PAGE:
Talk:M9 salts

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(<math>Na_2HPO_4 \cdot 7H_2O</math> Versus <math>Na_2HPO_4</math>)
Current revision (22:39, 9 June 2007) (view source)
(Miller Vs. Sambrook)
 
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(MDolinar)
(MDolinar)
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== <math>Na_2HPO_4 \cdot 7H_2O</math>  Versus  <math>Na_2HPO_4</math> ==
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== Miller Vs. Sambrook ==
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I think that this may be explained by the additional mass of 7 waters associated with each <math>Na_2HPO_4</math>.  The molecular weight of <math>Na_2HPO_4</math> is about 142g/mol, while that of <math>Na_2HPO_4 \cdot 7H_2O</math> is about 268g/molSo 5x M9 salts could be made with either 64g/L <math>Na_2HPO_4 \cdot 7H_2O</math> (according to Sambrook) or 33.9g/L <math>Na_2HPO_4</math>--the concentration will be the sameThen if you double this for 10x salts, you would end up needing 67.8g/L, which is close to the 60g/L given in the standard 10x recipesI can only wave my hands at the 7.8g discrepancy and say that someone goofed or altered the recipe slightly. (dcekiert)
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At first I thought that this discrepancy may have arisen due to a miscalculation somewhere down the line brought about by the difference in molecular mass between Na<sub>2</sub>HPO<sub>4</sub><math>\cdot</math>7H<sub>2</sub>O and Na<sub>2</sub>HPO<sub>4</sub>, but I did a little digging and it seems that the real difference is who you trust more: Sambrook or MillerThe [http://openwetware.org/wiki/M9_salts[Sambrook protocol]] for 5x M9 salts uses 64g Na<sub>2</sub>HPO<sub>4</sub><math>\cdot</math>7H<sub>2</sub>O while the [http://www.changbioscience.com/protocols/recipe/M9salts10X.htm[Miller protocol]] for 5x calls for 30g Na<sub>2</sub>HPO<sub>4</sub> (hence 60g Na<sub>2</sub>HPO<sub>4</sub> in most 10x recipes).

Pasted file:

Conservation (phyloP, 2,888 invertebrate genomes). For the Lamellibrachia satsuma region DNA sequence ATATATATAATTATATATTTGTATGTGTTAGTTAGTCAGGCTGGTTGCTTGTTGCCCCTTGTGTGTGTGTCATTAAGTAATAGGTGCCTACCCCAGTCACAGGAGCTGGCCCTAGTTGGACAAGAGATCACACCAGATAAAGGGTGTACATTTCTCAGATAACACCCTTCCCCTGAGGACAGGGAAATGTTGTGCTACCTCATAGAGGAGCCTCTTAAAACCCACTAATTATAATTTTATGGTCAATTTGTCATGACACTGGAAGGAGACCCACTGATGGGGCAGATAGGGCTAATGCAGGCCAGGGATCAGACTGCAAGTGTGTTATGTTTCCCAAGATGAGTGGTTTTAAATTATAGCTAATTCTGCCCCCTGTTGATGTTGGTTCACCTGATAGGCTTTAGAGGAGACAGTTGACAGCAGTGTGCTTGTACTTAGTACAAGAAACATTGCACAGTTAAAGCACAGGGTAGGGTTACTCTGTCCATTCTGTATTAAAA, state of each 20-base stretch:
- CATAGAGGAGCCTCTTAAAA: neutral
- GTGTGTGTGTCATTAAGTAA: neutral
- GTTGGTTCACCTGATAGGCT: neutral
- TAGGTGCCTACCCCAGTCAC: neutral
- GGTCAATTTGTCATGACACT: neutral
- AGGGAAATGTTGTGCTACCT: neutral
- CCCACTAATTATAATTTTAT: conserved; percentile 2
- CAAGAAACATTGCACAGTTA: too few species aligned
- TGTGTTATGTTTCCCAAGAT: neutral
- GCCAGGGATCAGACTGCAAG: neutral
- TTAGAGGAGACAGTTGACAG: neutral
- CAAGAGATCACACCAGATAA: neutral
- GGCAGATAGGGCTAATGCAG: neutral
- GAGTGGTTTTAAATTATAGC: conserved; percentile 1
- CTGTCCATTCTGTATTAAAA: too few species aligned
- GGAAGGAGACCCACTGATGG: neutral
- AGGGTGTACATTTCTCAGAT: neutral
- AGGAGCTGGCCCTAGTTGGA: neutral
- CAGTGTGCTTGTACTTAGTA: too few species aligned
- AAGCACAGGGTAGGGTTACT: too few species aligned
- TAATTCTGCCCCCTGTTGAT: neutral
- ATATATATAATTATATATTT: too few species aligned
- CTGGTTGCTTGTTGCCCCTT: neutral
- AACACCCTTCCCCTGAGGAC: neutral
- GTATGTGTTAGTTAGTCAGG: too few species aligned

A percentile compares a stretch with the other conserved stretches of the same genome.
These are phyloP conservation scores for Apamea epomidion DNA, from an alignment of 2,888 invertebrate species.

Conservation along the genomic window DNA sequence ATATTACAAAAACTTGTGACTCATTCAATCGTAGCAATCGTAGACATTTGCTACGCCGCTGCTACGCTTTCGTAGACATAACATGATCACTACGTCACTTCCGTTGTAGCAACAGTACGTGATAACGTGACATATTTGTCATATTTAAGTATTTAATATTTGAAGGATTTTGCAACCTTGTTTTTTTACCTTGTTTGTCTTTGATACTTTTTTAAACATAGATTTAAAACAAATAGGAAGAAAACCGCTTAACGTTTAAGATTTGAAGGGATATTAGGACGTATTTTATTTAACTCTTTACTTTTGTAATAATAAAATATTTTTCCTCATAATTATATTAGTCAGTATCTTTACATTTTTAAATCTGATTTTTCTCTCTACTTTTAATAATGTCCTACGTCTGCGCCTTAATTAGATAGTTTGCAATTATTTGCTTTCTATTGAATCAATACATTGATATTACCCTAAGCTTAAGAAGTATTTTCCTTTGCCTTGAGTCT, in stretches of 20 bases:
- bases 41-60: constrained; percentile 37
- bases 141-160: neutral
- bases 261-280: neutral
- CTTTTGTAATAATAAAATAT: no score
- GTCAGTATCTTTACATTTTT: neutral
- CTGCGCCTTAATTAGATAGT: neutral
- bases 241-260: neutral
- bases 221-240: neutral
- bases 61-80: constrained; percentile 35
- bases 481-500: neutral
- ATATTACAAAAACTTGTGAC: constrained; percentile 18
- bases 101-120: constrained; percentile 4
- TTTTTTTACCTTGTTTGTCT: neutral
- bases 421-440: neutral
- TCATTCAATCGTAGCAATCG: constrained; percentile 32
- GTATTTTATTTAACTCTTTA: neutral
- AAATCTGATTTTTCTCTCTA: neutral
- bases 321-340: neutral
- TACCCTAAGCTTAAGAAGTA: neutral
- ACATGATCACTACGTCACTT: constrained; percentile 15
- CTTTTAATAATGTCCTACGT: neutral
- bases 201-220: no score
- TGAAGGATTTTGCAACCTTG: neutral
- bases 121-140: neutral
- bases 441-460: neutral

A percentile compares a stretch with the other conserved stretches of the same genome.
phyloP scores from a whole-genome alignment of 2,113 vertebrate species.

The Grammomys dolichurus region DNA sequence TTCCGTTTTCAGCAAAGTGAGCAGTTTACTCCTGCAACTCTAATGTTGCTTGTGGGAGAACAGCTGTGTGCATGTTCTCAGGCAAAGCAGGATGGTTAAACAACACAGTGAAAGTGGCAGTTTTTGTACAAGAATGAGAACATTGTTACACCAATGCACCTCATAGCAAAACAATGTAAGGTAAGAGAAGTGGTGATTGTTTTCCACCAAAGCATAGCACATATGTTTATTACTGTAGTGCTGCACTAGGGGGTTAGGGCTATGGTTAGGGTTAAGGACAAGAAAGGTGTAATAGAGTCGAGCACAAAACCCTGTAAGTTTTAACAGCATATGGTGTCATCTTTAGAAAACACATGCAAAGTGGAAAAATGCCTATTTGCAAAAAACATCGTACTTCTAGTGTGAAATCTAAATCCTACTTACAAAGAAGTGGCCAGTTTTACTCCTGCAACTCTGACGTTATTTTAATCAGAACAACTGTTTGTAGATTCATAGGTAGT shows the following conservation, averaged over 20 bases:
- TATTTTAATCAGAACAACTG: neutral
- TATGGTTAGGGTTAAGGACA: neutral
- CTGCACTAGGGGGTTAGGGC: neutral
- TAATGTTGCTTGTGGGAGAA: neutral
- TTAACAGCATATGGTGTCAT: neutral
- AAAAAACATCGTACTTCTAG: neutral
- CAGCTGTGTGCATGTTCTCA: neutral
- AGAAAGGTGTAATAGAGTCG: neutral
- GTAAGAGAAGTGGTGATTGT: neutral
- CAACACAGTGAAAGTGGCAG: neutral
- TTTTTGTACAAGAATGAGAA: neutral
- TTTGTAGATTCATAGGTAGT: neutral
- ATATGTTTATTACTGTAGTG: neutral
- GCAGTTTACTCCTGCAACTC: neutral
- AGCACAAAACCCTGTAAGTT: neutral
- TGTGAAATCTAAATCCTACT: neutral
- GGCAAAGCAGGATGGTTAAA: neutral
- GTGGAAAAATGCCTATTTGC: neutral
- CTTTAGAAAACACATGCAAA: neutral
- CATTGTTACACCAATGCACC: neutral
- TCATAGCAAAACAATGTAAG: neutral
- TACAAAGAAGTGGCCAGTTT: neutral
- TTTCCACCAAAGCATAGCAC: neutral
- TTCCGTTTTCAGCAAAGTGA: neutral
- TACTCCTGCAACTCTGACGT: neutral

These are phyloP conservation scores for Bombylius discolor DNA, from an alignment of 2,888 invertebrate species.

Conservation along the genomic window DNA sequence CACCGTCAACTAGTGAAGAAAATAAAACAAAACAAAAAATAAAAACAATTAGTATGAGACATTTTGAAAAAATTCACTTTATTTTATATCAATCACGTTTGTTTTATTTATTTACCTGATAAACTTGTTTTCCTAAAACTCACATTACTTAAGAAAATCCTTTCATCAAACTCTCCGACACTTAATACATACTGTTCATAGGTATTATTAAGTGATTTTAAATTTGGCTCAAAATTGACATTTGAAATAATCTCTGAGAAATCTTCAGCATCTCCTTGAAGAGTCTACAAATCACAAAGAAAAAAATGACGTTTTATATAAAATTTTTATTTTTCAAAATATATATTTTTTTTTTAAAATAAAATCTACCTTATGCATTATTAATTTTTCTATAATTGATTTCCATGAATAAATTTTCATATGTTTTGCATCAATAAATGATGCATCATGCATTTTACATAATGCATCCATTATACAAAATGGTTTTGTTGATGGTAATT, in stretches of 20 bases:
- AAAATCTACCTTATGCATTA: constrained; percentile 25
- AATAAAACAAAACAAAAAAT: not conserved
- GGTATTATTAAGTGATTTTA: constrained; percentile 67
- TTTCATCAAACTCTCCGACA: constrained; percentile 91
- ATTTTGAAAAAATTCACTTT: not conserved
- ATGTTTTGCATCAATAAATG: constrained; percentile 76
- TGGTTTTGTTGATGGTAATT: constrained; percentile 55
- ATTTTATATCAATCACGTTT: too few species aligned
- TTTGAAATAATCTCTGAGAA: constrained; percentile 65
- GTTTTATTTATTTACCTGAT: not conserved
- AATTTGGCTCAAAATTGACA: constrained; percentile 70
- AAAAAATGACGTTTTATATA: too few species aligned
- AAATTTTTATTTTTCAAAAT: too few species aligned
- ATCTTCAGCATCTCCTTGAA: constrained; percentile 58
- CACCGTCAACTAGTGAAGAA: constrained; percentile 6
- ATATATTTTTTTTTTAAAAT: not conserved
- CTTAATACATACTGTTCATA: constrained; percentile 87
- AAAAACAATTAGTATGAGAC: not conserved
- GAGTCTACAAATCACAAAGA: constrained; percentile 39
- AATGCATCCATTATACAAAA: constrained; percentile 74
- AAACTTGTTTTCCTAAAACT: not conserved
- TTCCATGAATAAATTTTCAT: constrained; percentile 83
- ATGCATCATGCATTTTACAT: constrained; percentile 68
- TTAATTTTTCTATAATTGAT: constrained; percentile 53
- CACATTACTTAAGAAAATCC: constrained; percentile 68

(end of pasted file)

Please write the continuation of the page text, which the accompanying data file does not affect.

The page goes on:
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In the end, the two recipes are only slightly different when you take the difference in hydration into accountWhen you make 1x medium from 10x Miller M9, you end up with ~42mM Na<sub>2</sub>HPO<sub>4</sub>, while 1x medium made from 5x Sambrook M9 leaves you with ~48mM Na<sub>2</sub>HPO<sub>4</sub>Presumably, this is close enough.
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(dcekiert)
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==References==
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J. Sambrook, D.W. Russell, ''Molecular Cloning: A Laboratory Manual'' (Cold Spring Harbor Laboratory Press, New York, ed. 3, 2001) pg. A2.2
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<br>J. Miller, ''Experiments in Molecular Genetics'' (Cold Spring Harbor Laboratory Press, New York, 1974) pg. 431

Current revision

The 5x M9 salts recipe here seems to be almost identical to the 10x M9 salts protocol we use in our lab and which I also found elsewhere (see e.g. http://www.changbioscience.com/protocols/recipe/M9salts10X.htm and http://www.atcc.org/mediapdfs/2057.pdf). It could be that bacteria don't mind if they get the double of salts, but it might nevertheless be interesting to know what conc. of salts would be best to use... (MDolinar)

Miller Vs. Sambrook

At first I thought that this discrepancy may have arisen due to a miscalculation somewhere down the line brought about by the difference in molecular mass between Na2HPO4\cdot7H2O and Na2HPO4, but I did a little digging and it seems that the real difference is who you trust more: Sambrook or Miller. The [Sambrook protocol] for 5x M9 salts uses 64g Na2HPO4\cdot7H2O while the [Miller protocol] for 5x calls for 30g Na2HPO4 (hence 60g Na2HPO4 in most 10x recipes).

In the end, the two recipes are only slightly different when you take the difference in hydration into account. When you make 1x medium from 10x Miller M9, you end up with ~42mM Na2HPO4, while 1x medium made from 5x Sambrook M9 leaves you with ~48mM Na2HPO4. Presumably, this is close enough. (dcekiert)

References

J. Sambrook, D.W. Russell, Molecular Cloning: A Laboratory Manual (Cold Spring Harbor Laboratory Press, New York, ed. 3, 2001) pg. A2.2
J. Miller, Experiments in Molecular Genetics (Cold Spring Harbor Laboratory Press, New York, 1974) pg. 431

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